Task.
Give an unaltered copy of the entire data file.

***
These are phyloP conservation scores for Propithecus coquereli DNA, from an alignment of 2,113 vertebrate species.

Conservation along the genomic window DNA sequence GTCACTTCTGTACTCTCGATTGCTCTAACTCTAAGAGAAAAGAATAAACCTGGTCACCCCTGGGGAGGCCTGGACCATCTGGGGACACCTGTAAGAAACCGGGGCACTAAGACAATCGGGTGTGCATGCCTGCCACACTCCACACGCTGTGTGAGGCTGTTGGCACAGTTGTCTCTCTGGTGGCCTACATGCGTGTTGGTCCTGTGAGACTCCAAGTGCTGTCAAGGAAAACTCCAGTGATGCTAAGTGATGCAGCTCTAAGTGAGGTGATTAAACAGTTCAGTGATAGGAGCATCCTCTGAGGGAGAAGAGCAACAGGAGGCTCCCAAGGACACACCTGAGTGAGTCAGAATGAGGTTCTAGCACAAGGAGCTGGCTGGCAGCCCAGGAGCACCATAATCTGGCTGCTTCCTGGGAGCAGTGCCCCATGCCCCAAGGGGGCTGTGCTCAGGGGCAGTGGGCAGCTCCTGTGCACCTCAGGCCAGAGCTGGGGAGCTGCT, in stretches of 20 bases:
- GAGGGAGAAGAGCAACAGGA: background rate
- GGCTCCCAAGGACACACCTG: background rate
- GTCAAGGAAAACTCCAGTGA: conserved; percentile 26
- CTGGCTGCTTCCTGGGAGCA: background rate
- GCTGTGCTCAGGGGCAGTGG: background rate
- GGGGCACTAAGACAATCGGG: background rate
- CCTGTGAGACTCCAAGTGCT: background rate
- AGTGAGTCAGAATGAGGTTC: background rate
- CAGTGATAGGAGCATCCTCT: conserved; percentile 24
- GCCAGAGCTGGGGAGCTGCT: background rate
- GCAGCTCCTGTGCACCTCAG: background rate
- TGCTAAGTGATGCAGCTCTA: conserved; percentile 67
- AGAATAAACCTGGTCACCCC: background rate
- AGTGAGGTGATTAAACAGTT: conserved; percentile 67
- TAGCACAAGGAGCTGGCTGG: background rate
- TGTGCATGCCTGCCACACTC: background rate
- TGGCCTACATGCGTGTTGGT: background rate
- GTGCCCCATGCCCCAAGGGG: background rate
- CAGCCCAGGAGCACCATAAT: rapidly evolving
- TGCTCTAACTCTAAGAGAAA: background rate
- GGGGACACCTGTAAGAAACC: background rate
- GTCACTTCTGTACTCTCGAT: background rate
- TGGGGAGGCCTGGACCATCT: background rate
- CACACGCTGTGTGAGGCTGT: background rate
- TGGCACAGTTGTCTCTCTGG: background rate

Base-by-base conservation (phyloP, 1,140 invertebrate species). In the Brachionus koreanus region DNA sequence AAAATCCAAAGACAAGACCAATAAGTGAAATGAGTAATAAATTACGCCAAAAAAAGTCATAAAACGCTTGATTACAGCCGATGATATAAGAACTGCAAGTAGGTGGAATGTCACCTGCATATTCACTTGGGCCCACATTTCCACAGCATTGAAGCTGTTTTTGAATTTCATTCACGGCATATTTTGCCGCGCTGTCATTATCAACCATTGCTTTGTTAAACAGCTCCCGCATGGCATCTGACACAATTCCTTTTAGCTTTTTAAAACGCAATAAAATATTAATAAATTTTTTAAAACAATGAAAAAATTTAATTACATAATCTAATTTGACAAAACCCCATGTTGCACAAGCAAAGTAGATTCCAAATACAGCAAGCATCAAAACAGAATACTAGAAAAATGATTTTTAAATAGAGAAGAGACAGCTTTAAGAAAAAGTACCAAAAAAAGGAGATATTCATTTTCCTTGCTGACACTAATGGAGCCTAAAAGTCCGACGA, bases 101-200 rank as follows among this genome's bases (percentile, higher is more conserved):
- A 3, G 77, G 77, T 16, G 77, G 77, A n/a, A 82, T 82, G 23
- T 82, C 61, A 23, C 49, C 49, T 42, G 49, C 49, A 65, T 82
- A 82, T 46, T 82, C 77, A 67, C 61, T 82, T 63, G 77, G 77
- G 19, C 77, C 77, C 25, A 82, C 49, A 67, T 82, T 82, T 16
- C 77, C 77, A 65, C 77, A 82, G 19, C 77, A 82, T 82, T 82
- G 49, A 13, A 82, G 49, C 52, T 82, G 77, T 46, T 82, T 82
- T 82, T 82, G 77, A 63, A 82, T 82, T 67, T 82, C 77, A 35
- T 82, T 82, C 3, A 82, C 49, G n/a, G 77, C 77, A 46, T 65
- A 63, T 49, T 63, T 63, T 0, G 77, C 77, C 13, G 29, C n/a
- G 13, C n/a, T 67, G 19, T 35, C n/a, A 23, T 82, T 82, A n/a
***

These are phyloP conservation scores for Propithecus coquereli DNA, from an alignment of 2,113 vertebrate species.

Conservation along the genomic window DNA sequence GTCACTTCTGTACTCTCGATTGCTCTAACTCTAAGAGAAAAGAATAAACCTGGTCACCCCTGGGGAGGCCTGGACCATCTGGGGACACCTGTAAGAAACCGGGGCACTAAGACAATCGGGTGTGCATGCCTGCCACACTCCACACGCTGTGTGAGGCTGTTGGCACAGTTGTCTCTCTGGTGGCCTACATGCGTGTTGGTCCTGTGAGACTCCAAGTGCTGTCAAGGAAAACTCCAGTGATGCTAAGTGATGCAGCTCTAAGTGAGGTGATTAAACAGTTCAGTGATAGGAGCATCCTCTGAGGGAGAAGAGCAACAGGAGGCTCCCAAGGACACACCTGAGTGAGTCAGAATGAGGTTCTAGCACAAGGAGCTGGCTGGCAGCCCAGGAGCACCATAATCTGGCTGCTTCCTGGGAGCAGTGCCCCATGCCCCAAGGGGGCTGTGCTCAGGGGCAGTGGGCAGCTCCTGTGCACCTCAGGCCAGAGCTGGGGAGCTGCT, in stretches of 20 bases:
- GAGGGAGAAGAGCAACAGGA: background rate
- GGCTCCCAAGGACACACCTG: background rate
- GTCAAGGAAAACTCCAGTGA: conserved; percentile 26
- CTGGCTGCTTCCTGGGAGCA: background rate
- GCTGTGCTCAGGGGCAGTGG: background rate
- GGGGCACTAAGACAATCGGG: background rate
- CCTGTGAGACTCCAAGTGCT: background rate
- AGTGAGTCAGAATGAGGTTC: background rate
- CAGTGATAGGAGCATCCTCT: conserved; percentile 24
- GCCAGAGCTGGGGAGCTGCT: background rate
- GCAGCTCCTGTGCACCTCAG: background rate
- TGCTAAGTGATGCAGCTCTA: conserved; percentile 67
- AGAATAAACCTGGTCACCCC: background rate
- AGTGAGGTGATTAAACAGTT: conserved; percentile 67
- TAGCACAAGGAGCTGGCTGG: background rate
- TGTGCATGCCTGCCACACTC: background rate
- TGGCCTACATGCGTGTTGGT: background rate
- GTGCCCCATGCCCCAAGGGG: background rate
- CAGCCCAGGAGCACCATAAT: rapidly evolving
- TGCTCTAACTCTAAGAGAAA: background rate
- GGGGACACCTGTAAGAAACC: background rate
- GTCACTTCTGTACTCTCGAT: background rate
- TGGGGAGGCCTGGACCATCT: background rate
- CACACGCTGTGTGAGGCTGT: background rate
- TGGCACAGTTGTCTCTCTGG: background rate

Base-by-base conservation (phyloP, 1,140 invertebrate species). In the Brachionus koreanus region DNA sequence AAAATCCAAAGACAAGACCAATAAGTGAAATGAGTAATAAATTACGCCAAAAAAAGTCATAAAACGCTTGATTACAGCCGATGATATAAGAACTGCAAGTAGGTGGAATGTCACCTGCATATTCACTTGGGCCCACATTTCCACAGCATTGAAGCTGTTTTTGAATTTCATTCACGGCATATTTTGCCGCGCTGTCATTATCAACCATTGCTTTGTTAAACAGCTCCCGCATGGCATCTGACACAATTCCTTTTAGCTTTTTAAAACGCAATAAAATATTAATAAATTTTTTAAAACAATGAAAAAATTTAATTACATAATCTAATTTGACAAAACCCCATGTTGCACAAGCAAAGTAGATTCCAAATACAGCAAGCATCAAAACAGAATACTAGAAAAATGATTTTTAAATAGAGAAGAGACAGCTTTAAGAAAAAGTACCAAAAAAAGGAGATATTCATTTTCCTTGCTGACACTAATGGAGCCTAAAAGTCCGACGA, bases 101-200 rank as follows among this genome's bases (percentile, higher is more conserved):
- A 3, G 77, G 77, T 16, G 77, G 77, A n/a, A 82, T 82, G 23
- T 82, C 61, A 23, C 49, C 49, T 42, G 49, C 49, A 65, T 82
- A 82, T 46, T 82, C 77, A 67, C 61, T 82, T 63, G 77, G 77
- G 19, C 77, C 77, C 25, A 82, C 49, A 67, T 82, T 82, T 16
- C 77, C 77, A 65, C 77, A 82, G 19, C 77, A 82, T 82, T 82
- G 49, A 13, A 82, G 49, C 52, T 82, G 77, T 46, T 82, T 82
- T 82, T 82, G 77, A 63, A 82, T 82, T 67, T 82, C 77, A 35
- T 82, T 82, C 3, A 82, C 49, G n/a, G 77, C 77, A 46, T 65
- A 63, T 49, T 63, T 63, T 0, G 77, C 77, C 13, G 29, C n/a
- G 13, C n/a, T 67, G 19, T 35, C n/a, A 23, T 82, T 82, A n/a